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Chinese interference inquiry goes from no to maybe so

David Johnston, Canada's special rapporteur on foreign interference, holds a press conference in Ottawa.

David Johnston, Canada's special rapporteur on foreign interference, holds a press conference in Ottawa.

REUTERS/Blair Gable

The foreign interference saga continues in Canada. Last week, former Governor General David Johnston, who helmed an investigation into alleged Chinese election meddling and recommended against a public inquiry despite opposition calls for one, resigned as special rapporteur amid torqued claims that he was too close to PM Justin Trudeau. Days earlier, the House of Commons passed a motion asking him to resign.


When Johnston resigned, the government called the opposition’s bluff on the inquiry, asking them to supply suggestions for who might lead it and how it’ll keep secret all the sensitive information involved. Not to be outdone by Liberals, the Conservatives said they would cooperate with other opposition parties to come up with some ideas.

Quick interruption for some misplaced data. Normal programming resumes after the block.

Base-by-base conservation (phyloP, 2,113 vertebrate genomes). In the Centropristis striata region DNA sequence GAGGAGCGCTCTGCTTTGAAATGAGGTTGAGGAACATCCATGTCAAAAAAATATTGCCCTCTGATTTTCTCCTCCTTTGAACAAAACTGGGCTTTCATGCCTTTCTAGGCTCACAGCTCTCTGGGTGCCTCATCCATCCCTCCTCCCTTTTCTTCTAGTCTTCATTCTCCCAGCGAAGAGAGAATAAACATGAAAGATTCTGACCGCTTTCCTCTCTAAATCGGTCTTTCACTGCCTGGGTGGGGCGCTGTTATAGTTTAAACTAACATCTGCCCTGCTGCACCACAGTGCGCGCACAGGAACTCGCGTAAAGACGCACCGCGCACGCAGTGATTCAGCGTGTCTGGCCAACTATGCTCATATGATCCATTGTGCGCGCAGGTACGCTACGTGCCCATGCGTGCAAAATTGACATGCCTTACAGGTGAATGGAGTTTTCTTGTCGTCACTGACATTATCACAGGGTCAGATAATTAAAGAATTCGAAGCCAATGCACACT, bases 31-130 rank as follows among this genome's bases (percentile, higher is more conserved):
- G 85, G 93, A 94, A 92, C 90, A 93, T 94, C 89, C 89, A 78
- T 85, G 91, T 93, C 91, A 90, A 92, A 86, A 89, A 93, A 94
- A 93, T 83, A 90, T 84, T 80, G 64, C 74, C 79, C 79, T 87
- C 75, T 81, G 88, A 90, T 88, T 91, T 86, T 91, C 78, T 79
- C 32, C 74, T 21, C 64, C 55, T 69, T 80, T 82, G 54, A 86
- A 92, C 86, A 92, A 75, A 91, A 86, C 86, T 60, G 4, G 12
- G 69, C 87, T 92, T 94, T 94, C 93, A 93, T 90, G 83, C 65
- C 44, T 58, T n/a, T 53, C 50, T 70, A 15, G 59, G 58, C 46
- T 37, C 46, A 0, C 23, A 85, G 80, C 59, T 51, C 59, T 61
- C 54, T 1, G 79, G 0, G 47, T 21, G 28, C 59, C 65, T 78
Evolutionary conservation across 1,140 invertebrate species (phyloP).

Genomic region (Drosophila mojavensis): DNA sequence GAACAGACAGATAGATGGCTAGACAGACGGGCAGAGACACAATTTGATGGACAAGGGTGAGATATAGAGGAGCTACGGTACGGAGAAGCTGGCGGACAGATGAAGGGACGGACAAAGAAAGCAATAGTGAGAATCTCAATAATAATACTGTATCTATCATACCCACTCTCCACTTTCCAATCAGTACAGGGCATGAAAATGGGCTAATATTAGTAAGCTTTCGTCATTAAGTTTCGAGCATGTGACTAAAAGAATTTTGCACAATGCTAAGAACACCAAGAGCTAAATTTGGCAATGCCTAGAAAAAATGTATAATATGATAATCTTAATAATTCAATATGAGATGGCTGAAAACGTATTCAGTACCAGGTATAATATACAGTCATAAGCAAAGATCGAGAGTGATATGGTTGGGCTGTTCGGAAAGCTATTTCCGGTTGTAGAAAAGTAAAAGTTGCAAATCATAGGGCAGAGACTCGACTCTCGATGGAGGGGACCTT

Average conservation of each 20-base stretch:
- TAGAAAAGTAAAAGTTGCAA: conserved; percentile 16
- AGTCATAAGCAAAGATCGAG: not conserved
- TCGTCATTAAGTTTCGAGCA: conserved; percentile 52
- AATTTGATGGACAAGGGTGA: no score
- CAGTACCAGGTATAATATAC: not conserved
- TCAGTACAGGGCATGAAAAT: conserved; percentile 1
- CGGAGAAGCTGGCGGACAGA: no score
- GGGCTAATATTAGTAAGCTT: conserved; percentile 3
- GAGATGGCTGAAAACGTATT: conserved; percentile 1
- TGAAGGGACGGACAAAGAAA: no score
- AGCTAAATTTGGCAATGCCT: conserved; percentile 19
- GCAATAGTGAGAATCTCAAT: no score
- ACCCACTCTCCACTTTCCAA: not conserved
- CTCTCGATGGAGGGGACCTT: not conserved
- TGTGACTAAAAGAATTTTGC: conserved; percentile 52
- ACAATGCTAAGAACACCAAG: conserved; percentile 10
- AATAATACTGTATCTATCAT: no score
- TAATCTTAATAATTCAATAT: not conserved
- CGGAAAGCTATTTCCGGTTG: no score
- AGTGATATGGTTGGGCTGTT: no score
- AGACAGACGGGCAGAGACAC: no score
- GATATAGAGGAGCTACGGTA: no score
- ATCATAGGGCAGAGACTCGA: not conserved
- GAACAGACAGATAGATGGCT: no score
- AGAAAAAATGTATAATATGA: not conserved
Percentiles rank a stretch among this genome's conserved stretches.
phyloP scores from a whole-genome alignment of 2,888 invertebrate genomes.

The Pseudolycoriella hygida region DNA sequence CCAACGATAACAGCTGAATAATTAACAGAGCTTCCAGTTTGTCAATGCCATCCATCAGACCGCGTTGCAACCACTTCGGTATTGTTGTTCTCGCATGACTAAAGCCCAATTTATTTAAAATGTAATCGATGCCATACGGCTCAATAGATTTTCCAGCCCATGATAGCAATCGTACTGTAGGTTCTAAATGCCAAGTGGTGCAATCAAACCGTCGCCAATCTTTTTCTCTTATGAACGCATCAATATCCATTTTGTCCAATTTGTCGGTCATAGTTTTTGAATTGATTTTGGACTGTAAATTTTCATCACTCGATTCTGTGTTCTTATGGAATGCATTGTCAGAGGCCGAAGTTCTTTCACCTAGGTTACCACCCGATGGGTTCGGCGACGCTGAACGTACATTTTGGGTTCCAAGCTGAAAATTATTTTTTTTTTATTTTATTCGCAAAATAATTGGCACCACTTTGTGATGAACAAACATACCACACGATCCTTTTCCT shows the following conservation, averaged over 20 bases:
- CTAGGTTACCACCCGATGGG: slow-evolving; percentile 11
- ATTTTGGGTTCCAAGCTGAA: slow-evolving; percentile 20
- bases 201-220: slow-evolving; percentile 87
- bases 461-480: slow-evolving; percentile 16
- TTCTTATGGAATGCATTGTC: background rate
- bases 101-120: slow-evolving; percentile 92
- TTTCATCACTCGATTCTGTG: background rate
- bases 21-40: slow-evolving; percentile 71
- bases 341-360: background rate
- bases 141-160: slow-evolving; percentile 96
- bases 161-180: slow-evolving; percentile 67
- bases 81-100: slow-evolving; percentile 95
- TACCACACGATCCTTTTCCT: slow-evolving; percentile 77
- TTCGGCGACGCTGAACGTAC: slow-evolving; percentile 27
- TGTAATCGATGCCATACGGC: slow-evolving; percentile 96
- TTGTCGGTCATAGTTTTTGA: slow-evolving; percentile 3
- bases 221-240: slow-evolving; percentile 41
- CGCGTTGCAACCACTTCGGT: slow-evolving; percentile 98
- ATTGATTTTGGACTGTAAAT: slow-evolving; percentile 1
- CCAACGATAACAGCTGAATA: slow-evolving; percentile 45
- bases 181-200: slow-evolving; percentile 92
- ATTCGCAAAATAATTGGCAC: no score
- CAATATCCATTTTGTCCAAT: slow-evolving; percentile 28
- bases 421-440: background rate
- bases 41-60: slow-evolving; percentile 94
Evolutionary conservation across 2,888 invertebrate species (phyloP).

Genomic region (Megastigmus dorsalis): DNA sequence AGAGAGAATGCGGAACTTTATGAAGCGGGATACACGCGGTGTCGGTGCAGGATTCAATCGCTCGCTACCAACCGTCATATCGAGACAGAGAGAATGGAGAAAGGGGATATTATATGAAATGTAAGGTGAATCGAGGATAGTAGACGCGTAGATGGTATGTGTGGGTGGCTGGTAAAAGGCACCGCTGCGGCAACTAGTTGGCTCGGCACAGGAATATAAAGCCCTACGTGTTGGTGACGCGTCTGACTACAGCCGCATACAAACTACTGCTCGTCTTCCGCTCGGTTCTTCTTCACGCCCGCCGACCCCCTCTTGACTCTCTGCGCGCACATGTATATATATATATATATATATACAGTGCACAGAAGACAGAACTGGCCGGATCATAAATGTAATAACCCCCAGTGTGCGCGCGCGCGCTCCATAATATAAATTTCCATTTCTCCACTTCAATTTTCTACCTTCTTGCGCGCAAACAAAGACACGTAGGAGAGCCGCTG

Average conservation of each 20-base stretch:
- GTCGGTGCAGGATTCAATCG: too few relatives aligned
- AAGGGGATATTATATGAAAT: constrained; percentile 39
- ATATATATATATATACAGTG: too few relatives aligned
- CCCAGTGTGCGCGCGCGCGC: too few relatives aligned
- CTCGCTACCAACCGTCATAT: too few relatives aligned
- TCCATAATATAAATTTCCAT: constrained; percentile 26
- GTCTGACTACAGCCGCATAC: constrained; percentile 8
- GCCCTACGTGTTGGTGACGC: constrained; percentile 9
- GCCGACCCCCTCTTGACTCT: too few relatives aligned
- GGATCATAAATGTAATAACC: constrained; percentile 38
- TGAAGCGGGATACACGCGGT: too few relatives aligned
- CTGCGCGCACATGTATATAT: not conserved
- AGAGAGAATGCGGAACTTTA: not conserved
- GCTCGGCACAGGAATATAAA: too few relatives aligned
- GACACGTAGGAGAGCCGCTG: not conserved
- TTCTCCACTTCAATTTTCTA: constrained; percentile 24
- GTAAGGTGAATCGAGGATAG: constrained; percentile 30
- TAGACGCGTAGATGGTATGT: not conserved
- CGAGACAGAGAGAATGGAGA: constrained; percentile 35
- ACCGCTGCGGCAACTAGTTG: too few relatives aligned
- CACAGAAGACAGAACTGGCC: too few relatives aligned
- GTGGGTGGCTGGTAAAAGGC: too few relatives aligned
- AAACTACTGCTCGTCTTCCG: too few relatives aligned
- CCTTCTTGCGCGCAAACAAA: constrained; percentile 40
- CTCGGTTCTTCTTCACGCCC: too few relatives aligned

For now, attention is focused on Chinese election interference, but past chatter has pointed to other countries of interest, including Russia and India.

In the US, meanwhile, there has been concern with Russian interference in American elections, and the country has conducted two foreign meddling probes. A 2020 Senate panel found that Russia interfered in the 2016 election. In 2022, attention turned to Chinese interference in the midterms on social media and through hacking operations. With races heating up for Biden and Trudeau in 2024 and 2025, expect more concern about foreign meddling on both sides of the border.

GZEROMEDIA

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